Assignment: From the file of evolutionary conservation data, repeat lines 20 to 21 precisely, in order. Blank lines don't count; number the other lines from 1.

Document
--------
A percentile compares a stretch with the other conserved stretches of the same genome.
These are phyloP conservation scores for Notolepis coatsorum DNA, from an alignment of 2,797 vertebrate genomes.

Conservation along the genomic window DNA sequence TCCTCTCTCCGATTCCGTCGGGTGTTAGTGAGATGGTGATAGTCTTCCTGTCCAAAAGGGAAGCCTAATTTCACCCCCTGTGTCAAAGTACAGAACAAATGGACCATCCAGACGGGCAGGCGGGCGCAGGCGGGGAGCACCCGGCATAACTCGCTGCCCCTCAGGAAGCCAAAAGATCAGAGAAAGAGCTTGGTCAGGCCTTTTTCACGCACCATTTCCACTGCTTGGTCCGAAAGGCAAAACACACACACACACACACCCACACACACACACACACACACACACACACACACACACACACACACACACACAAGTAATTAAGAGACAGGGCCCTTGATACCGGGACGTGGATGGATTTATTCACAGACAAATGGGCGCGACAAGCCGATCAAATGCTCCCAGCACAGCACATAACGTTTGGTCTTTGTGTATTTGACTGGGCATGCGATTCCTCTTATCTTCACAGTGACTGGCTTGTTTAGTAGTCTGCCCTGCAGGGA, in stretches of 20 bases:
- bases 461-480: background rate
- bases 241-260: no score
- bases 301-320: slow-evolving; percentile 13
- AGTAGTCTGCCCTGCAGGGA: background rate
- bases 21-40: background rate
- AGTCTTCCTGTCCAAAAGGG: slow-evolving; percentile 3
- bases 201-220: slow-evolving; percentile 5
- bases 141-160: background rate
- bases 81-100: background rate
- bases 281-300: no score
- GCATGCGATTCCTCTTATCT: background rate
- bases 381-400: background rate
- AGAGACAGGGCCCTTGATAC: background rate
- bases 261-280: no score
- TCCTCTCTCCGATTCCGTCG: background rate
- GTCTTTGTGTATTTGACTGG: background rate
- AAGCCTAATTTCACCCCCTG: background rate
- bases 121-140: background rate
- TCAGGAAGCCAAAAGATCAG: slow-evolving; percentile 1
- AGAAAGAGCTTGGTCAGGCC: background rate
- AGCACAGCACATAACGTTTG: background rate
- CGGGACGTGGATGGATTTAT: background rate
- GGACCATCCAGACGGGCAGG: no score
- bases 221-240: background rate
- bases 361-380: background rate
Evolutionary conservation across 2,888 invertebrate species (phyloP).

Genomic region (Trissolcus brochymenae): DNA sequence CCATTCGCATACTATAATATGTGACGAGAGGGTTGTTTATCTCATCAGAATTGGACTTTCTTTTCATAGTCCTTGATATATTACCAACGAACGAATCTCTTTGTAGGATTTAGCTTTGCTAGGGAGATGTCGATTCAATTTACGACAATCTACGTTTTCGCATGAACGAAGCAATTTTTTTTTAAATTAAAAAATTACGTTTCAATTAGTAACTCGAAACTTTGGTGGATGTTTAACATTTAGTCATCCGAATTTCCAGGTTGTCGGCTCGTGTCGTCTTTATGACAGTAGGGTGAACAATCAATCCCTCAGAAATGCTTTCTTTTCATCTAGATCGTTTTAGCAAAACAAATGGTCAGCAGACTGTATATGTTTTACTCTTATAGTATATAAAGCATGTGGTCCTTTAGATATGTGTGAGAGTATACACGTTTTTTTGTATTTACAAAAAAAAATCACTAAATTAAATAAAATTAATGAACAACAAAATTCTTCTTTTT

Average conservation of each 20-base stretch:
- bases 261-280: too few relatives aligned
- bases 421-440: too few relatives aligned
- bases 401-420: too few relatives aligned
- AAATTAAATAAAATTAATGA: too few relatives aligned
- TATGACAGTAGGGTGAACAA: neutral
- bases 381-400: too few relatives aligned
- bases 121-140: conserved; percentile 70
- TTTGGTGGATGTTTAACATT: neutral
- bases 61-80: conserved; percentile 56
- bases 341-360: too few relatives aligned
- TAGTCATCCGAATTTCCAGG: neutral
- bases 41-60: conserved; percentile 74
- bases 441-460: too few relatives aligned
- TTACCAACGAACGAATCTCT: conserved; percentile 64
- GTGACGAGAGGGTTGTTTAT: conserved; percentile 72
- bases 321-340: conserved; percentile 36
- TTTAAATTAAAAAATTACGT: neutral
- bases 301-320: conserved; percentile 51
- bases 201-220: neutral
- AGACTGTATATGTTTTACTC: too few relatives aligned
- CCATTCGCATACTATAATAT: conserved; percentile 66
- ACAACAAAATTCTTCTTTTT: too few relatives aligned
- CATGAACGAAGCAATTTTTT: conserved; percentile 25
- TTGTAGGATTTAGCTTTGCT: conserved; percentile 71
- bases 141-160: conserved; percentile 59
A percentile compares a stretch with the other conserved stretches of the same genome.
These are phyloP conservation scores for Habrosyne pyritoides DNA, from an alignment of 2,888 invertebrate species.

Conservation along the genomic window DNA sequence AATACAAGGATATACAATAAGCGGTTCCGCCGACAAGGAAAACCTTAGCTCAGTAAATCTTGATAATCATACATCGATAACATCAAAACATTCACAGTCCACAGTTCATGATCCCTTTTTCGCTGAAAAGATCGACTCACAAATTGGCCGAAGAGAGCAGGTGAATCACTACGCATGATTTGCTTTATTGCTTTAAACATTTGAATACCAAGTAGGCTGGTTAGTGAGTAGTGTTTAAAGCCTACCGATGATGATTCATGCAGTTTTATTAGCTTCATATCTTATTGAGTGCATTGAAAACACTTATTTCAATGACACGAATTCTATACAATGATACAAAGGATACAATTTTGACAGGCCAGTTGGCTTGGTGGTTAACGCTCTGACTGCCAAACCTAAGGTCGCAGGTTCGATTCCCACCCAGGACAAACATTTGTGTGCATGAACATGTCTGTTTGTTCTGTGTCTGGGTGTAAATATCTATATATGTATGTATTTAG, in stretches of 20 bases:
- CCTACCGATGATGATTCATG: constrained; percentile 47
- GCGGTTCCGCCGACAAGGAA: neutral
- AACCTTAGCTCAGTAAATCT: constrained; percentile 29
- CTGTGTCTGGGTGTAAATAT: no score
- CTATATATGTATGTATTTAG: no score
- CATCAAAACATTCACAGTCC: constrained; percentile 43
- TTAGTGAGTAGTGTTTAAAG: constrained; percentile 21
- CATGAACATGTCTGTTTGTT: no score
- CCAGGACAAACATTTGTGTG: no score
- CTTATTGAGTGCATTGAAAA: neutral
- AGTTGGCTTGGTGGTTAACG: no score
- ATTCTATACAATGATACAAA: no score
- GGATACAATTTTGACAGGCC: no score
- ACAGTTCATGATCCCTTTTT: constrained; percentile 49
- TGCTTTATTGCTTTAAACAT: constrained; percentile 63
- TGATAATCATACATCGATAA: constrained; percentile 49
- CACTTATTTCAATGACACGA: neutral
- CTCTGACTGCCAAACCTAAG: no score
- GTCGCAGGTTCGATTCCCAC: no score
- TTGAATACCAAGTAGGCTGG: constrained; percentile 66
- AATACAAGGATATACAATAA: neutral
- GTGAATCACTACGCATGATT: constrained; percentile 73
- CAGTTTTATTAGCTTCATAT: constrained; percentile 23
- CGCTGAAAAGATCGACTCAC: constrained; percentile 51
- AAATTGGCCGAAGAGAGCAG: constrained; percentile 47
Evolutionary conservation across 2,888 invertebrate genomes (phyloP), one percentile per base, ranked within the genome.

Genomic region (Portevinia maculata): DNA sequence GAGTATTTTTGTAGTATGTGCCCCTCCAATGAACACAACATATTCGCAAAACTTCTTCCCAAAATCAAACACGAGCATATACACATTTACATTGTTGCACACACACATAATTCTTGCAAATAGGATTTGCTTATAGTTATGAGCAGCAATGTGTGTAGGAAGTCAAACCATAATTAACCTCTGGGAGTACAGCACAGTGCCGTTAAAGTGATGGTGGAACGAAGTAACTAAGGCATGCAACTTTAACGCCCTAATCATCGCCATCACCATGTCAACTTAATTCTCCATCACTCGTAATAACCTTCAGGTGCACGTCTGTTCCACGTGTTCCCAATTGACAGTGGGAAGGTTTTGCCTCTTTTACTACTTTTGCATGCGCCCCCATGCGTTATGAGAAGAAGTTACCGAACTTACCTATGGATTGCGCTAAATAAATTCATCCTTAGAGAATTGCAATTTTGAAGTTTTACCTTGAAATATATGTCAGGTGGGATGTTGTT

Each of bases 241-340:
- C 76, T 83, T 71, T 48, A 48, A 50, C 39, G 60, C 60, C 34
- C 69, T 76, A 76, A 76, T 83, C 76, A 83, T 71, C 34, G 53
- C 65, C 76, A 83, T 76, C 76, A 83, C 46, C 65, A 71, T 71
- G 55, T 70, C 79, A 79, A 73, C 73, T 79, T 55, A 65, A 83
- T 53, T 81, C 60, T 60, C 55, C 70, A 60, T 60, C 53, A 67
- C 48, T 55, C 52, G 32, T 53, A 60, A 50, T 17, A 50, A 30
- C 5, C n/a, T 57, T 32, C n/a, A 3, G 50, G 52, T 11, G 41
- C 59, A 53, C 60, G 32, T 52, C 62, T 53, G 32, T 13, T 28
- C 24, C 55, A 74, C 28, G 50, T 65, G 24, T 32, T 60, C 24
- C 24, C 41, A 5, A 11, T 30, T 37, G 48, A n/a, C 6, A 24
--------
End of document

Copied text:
- AAGCCTAATTTCACCCCCTG: background rate
- bases 121-140: background rate